MONTREAL – Fentanyl, the powerful opioid currently preoccupying public health authorities, isn’t just a problem on the streets. About a dozen Quebec nurses have been temporarily suspended over the last decade for stealing quantities of the drug from the workplace, says a Canadian Press analysis of the Quebec Order of Nurses’ disciplinary council decisions.
While 12 suspensions were handed out between 2006 and 2016, the actual number of thefts was much higher, since most cases were only detected after multiple incidents that went on for months or even years, the documents show.
In the most severe cases, patients were deprived of their medication by nurses who replaced the fentanyl in pills or drips with water or an intravenous saline solution.
“Unfortunately, drug appropriation and substitution by other substances are too frequent at this time,” the disciplinary council wrote in a 2012 decision.
“When a nurse appropriates these medicines and, in addition, substitutes water for this medication, the patient does not receive the medicine to which they are entitled and the suffering continues.”
In some cases, nurses consumed the stolen drugs on the job, with one admitting to having injected herself up to three times in a single work shift.
Male nurses were disproportionately represented, accounting for 50 per cent of the suspensions while making up only 10 per cent of the order’s membership.
The nurses used different methods to outwit the security measures in place in order to obtain the fentanyl, an opioid 50 to 100 times more powerful than heroin.
Those included altering patient registries, writing false prescriptions, retrieving discarded partially-used doses and falsifying signatures.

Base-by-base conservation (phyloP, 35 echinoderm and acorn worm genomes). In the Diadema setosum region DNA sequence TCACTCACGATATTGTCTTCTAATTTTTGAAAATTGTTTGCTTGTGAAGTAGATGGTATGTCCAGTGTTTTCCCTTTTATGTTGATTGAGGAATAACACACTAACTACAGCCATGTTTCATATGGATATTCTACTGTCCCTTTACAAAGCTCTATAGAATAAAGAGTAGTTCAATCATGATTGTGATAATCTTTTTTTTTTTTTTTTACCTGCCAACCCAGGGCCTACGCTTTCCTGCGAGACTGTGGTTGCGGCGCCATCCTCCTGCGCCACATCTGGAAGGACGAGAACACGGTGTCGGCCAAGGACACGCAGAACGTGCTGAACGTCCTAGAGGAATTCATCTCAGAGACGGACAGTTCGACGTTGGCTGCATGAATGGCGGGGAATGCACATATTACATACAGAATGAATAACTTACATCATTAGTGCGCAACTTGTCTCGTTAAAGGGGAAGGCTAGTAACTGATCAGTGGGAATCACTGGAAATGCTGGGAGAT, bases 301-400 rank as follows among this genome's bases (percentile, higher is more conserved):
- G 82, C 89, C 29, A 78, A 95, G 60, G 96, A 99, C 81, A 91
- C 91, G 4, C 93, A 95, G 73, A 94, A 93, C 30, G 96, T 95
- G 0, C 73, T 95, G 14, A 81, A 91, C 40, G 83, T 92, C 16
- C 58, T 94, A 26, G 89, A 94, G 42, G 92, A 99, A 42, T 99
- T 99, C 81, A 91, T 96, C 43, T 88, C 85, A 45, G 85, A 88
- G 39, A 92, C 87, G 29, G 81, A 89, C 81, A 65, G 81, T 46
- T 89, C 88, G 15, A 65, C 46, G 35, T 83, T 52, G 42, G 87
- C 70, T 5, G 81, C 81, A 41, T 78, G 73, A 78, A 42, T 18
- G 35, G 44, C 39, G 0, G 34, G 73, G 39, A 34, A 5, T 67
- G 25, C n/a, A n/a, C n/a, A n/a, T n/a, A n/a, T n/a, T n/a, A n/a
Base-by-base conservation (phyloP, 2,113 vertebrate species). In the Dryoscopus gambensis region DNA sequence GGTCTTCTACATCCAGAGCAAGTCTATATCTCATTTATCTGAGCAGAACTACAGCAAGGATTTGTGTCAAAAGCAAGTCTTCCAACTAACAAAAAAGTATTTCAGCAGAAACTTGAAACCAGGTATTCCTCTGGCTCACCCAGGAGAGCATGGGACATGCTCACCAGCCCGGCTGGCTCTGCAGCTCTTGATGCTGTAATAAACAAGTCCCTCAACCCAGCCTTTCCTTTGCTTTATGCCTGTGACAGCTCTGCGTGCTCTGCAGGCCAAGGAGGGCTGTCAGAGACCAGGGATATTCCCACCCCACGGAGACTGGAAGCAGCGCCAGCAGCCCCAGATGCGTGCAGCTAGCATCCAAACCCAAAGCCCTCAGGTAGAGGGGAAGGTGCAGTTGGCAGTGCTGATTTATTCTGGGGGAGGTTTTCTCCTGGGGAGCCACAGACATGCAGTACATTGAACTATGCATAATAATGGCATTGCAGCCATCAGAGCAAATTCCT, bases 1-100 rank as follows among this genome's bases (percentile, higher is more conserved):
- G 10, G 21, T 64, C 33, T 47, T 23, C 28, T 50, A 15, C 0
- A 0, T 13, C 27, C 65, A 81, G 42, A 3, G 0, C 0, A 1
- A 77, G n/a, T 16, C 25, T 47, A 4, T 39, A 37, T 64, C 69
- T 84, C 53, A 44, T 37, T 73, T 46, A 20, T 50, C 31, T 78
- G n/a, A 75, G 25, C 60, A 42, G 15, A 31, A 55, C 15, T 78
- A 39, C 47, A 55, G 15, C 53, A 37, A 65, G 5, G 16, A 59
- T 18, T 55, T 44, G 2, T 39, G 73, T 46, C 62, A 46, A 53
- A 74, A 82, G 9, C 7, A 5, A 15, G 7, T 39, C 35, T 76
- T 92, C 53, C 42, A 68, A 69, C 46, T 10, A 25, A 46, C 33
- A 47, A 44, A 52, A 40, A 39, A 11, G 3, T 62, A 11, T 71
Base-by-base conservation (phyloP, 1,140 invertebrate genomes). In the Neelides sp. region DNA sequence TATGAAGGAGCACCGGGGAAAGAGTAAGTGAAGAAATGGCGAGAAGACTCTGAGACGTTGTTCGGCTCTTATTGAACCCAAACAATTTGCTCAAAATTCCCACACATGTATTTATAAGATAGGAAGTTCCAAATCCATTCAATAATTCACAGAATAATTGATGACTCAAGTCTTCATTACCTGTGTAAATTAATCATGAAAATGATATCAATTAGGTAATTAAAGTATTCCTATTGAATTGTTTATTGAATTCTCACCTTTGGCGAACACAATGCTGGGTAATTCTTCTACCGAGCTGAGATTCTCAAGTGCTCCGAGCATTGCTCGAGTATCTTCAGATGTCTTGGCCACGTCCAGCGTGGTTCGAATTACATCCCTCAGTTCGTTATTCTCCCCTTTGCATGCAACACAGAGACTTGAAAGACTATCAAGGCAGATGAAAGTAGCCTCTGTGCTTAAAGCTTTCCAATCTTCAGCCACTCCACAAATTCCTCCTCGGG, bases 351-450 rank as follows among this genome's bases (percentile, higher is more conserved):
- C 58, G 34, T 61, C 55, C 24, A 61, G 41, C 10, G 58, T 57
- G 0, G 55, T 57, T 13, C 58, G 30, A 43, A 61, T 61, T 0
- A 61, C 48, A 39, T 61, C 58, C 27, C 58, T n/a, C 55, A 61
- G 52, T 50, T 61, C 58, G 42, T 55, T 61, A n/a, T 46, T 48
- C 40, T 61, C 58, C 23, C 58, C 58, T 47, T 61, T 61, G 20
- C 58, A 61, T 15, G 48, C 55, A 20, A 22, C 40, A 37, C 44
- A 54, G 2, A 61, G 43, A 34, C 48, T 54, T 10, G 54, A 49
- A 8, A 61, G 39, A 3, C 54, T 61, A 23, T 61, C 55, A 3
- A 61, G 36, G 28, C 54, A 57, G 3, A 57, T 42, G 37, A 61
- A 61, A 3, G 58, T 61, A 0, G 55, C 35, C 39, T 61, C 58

The nurses’ suspensions ranged from six months to three years. None were permanently banned from the profession.
If one adds to the list suspensions that were ordered for the theft of other powerful narcotics, such as morphine and dilaudid, the total number of cases climbs into the dozens, according to Canadian Press estimates.
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The number of fentanyl thefts over the past ten years is not a cause for alarm, according to the disciplinary body.
The number of nurses with dependence problems has also remained stable over the last five years, it says.
In the year 2015-2016, the disciplinary board examined a total of 48 cases of drug theft — not all of which involved nursing staff or powerful narcotics, according to the order’s records. That compares to 47 cases the year before and 53 in 2013-2014.
Although a black market exists for reselling drugs, the order’s records indicate the stolen fentanyl did not go that route, according to order of nurses spokeswoman Joanne Letourneau.
Since not all incidents of drug theft result in a suspension, the numbers cited above do not paint a full picture of the problems surrounding drug or fentanyl theft.
Some cases are resolved before the suspension stage if there is a lack of evidence, or if the council believes the act was isolated and not a danger to the public, Letourneau said. A mediation process can also be used.
The order says it can’t say how many complaints about the theft of fentanyl have been substantiated, since it does not compile data on narcotic theft.